My way of using Step Eleven might be a bit outside the box.
I always felt I'd cheated, by doing Step Eleven while learning my first Three-Step waltz.
(You know the short version of the first three steps: "I can't. He can. I think I'll let him." That's what I call the Waltz: One, Two, Three.... One, Two, Three).
Sometimes those who come into the program with faith, find it straightforward to do these three steps over and over until they make sense. Eventually, momentum takes them naturally to Step Four.
But when I came into my first program room, I keenly felt God had abandoned me in my hour of need. For the Three Step waltz to make any sense to me, it was essential that I rekindle a relationship with an HP within me, in my heart, where love and compassion reside.
I would never have had the courage for Step Four without a workable concept of an HP, revealed to me through prayer and meditation.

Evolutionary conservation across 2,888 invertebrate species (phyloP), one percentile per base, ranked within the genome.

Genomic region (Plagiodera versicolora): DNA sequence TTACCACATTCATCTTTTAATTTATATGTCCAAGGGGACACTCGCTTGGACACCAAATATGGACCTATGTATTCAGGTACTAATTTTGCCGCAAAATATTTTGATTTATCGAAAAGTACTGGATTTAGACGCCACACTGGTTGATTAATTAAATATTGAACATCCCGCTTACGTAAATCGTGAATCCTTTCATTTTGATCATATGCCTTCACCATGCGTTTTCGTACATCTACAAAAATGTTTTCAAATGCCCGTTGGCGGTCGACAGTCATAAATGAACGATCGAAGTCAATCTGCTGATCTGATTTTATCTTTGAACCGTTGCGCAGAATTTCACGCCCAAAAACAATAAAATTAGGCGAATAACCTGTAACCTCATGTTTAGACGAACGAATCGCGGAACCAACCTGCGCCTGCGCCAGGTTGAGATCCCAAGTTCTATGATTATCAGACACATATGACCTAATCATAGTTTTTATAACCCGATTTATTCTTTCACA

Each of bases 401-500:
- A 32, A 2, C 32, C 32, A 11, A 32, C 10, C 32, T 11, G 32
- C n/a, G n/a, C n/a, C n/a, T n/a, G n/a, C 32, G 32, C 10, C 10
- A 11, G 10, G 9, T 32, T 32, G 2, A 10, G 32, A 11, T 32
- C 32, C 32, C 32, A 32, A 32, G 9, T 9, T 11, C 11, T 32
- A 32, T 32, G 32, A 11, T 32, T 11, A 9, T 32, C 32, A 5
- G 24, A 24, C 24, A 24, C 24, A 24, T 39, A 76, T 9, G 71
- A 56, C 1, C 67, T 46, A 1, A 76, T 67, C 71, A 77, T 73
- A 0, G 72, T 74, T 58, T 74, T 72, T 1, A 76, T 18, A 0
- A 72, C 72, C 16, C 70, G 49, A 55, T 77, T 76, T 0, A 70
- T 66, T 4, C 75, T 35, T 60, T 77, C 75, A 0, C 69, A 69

Another way my Step Eleven is non-traditional, is that a gratitude practice was not commonly recognized as prayer when I began using it for my recovery. When I first had the courage to spell out that gratitude could be Step Eleven, I really felt as if I'd done a magic trick. Yet it was true, that each piece of revealed good was evidence of the Divine at work in my life.
Today I am more comfortable sharing that long before the Steps made any sense to me, I did a one-day-and-one-gratitude-at-a-time Program. Through that gratitude practice, I was taking action, choosing to "Look for the Good."
Only many years later did I realize gratitude might be a legitimate part of Step Eleven. Today I am grateful for the words Meister Eckhart, "If the only prayer you ever said was 'thank you,' that would suffice."